It is essential that physicians who take care of adolescents, whether in specialty practice or primary care, learn to routinely address adolescent sexuality and reproductive health care. According to our most recent Youth Risk Behavior Survey, 64.1% of 12th graders have had sexual intercourse ≥1 time, and 49.3% of 12th graders have had sexual intercourse with at least ≥1 person in the last 3 months. Unfortunately, only 53% of those 12th graders had used a condom during their last sexual encounter, and only 32.2% of those 12th graders had used a birth control pill, intrauterine device, implant, shot, patch, or ring during their last sexual encounter.1
Despite these high levels of sexual activity and unprotected sex, we have not yet reached the point where all providers of primary and specialty adolescent health care provide consistent and thorough sexual and reproductive health care. The reasons for this failure are complex and multifactorial, and they include both individual and systemic challenges and barriers.
Unfortunately, we know that many practitioners are not comfortable and do not feel as competent talking about sexual and reproductive health issues as they do talking about other preventive health issues with their adolescent patients. Others struggle with finding an adequate amount of time in busy clinics to provide this kind of care. But we also know that there is a general discomfort in our US culture in acknowledging that adolescent sexuality and sexual activity is a normal part of human development.2 As a result, we have limited ability to help young people and their families approach these sensitive topics in the first place, let alone in the setting of complex medical conditions.
In their article in Pediatrics this month Stancil et al3 address sexual activity history taking and contraceptive counseling for young people placed on teratogenic medications by pediatric specialists and how infrequently this history taking and counseling occur. Specialty providers are not alone in this behavior; we have data indicating that primary care providers in all disciplines also have room to improve their approach (or lack of approach) to adolescent sexuality.4–7 However, several professional medical organizations have long provided specific recommendations for addressing adolescent relationships and sexual activity, including the American Academy of Pediatrics, the Society for Adolescent Health and Medicine, American Academy of Family Physicians, and the American Congress of Obstetricians and Gynecologists.8–10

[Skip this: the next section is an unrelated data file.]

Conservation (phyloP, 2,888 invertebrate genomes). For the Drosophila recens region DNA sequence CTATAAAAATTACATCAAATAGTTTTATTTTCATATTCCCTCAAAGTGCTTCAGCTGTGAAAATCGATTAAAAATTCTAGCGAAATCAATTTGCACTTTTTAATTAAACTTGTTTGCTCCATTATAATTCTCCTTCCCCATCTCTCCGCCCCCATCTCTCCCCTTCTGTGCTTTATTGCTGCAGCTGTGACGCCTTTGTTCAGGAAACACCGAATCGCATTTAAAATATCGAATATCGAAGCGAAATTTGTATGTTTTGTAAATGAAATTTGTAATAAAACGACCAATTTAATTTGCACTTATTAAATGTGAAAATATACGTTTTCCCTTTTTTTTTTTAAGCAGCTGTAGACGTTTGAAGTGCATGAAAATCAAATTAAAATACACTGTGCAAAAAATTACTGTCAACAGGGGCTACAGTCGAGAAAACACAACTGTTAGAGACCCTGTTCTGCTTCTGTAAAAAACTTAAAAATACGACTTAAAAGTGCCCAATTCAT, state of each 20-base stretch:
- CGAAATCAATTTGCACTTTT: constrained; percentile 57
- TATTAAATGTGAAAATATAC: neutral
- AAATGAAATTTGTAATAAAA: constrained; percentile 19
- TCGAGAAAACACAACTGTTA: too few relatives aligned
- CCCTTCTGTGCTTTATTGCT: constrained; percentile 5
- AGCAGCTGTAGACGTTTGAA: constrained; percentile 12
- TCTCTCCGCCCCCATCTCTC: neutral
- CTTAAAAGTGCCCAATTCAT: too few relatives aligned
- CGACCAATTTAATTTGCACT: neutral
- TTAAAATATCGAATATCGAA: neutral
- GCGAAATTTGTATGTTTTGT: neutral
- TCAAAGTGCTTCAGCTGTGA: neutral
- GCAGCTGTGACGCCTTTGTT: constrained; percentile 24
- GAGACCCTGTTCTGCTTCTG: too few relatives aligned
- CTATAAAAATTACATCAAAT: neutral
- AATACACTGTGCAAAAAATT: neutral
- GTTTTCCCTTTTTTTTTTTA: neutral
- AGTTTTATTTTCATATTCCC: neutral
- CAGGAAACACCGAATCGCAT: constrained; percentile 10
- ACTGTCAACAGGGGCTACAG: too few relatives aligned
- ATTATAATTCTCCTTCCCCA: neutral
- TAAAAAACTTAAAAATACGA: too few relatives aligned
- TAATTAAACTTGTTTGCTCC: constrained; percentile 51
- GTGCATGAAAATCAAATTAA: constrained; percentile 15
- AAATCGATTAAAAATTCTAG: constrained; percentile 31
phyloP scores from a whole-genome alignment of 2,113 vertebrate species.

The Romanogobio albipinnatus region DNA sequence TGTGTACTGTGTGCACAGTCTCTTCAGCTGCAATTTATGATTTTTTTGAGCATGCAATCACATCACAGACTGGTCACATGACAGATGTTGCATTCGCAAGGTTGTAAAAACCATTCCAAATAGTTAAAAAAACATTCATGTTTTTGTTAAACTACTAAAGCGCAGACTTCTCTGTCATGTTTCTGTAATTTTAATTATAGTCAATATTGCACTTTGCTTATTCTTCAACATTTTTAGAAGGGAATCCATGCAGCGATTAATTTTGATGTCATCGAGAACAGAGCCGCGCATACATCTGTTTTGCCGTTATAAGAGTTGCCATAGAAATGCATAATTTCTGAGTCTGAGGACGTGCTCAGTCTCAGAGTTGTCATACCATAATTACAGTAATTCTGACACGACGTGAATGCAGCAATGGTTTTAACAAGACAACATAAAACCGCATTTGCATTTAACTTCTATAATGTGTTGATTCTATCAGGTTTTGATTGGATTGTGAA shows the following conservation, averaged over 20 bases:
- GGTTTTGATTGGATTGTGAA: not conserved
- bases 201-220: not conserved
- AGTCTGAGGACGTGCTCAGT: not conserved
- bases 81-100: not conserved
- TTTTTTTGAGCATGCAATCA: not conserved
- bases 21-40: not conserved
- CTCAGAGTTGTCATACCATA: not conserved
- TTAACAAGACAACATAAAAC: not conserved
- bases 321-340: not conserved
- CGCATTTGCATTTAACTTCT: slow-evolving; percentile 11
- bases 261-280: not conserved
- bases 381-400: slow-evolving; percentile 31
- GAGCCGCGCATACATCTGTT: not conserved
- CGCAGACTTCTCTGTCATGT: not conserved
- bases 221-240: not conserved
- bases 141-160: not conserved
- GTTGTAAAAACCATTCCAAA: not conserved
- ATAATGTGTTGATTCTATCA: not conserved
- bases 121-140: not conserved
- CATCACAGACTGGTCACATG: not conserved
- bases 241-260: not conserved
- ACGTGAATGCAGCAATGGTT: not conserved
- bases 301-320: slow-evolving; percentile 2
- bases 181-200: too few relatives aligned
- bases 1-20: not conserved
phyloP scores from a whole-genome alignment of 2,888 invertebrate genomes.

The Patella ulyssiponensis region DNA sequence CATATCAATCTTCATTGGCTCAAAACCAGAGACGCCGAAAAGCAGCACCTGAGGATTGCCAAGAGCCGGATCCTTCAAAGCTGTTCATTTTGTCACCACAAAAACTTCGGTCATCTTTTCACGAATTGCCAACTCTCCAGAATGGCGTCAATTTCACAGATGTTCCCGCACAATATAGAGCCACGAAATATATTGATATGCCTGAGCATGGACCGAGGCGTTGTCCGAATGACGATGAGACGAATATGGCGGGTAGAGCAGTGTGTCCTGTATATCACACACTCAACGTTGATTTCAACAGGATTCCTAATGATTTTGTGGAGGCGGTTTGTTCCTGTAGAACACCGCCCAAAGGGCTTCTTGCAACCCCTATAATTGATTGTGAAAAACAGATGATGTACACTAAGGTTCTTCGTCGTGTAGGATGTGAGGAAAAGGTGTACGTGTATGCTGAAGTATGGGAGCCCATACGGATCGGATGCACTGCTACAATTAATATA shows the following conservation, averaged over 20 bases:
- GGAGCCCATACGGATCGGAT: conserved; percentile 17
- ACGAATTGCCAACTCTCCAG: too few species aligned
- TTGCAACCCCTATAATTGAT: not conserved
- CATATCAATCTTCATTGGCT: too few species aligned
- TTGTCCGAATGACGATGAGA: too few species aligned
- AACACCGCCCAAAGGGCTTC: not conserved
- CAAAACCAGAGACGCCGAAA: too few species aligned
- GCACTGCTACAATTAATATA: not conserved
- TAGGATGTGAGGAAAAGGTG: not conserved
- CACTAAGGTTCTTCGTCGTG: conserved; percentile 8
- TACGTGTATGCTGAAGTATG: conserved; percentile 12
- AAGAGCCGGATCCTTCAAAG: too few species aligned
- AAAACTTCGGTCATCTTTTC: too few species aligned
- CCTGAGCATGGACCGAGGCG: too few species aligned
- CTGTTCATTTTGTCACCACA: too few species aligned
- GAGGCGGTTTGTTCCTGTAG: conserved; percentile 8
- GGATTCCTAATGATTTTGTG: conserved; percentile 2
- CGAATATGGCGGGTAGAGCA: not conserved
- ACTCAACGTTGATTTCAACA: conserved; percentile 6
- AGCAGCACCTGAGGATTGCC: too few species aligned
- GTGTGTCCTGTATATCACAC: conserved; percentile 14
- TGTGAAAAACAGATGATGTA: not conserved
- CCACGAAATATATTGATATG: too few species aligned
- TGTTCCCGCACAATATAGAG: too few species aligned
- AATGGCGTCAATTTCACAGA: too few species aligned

Even if a provider does not think it is within his or her scope of care to provide a contraceptive method, asking the questions to assess whether a contraceptive method might be needed from another provider is essential. In addition, all providers should be aware of the newer recommendation that all adolescents should be offered the option of a long-acting reversible contraceptive method to prevent pregnancy.9,11 The fact that the Affordable Care Act allows us to provide 18 different contraceptive methods without any cost sharing to the patient should also make adolescent pregnancy prevention easier than ever.12
Adolescence is a complicated time for young people when they are healthy and well, let alone when they are dealing with the complications of a chronic illness and medications with numerous side effects and interactions. As medical providers we have a responsibility to address not only medical diagnoses and treatments but also any other psychosocial issues that might affect the physical and psychological well-being of our patients, including sexual and reproductive health.
- Accepted October 22, 2015.
- Address correspondence to Erica J. Gibson, MD, University of Vermont, Department of Pediatrics, 1 South Prospect Street, 3rd Floor, Burlington, VT 05401. E-mail:
Opinions expressed in these commentaries are those of the author and not necessarily those of the American Academy of Pediatrics or its Committees.
FINANCIAL DISCLOSURE: The author has indicated she has no financial relationships relevant to this article to disclose.
FUNDING: No external funding.
POTENTIAL CONFLICT OF INTEREST: The author has indicated she has no potential conflicts of interest to disclose.
COMPANION PAPER: A companion to this article can be found on online at www.pediatrics.org/cgi/doi/10.1542/peds.2015-1454.
- Schalet A
- Stancil SL,
- Miller M,
- Briggs H,
- Lynch D,
- Goggin K,
- Kearns G
- Akinbami LJ,
- Gandhi H,
- Cheng TL
- ↵Adolescent health care, sexuality and contraception. AAFP Policy Statement. 2012. Available at: http://www.aafp.org/about/policies/all/adolescent-sexuality.html
- Committee on Adolescent Health Care Long-Acting Reversible Contraception Working Group, the American College of Obstetricians and Gynecologists
- US Department of Labor
- Copyright © 2016 by the American Academy of Pediatrics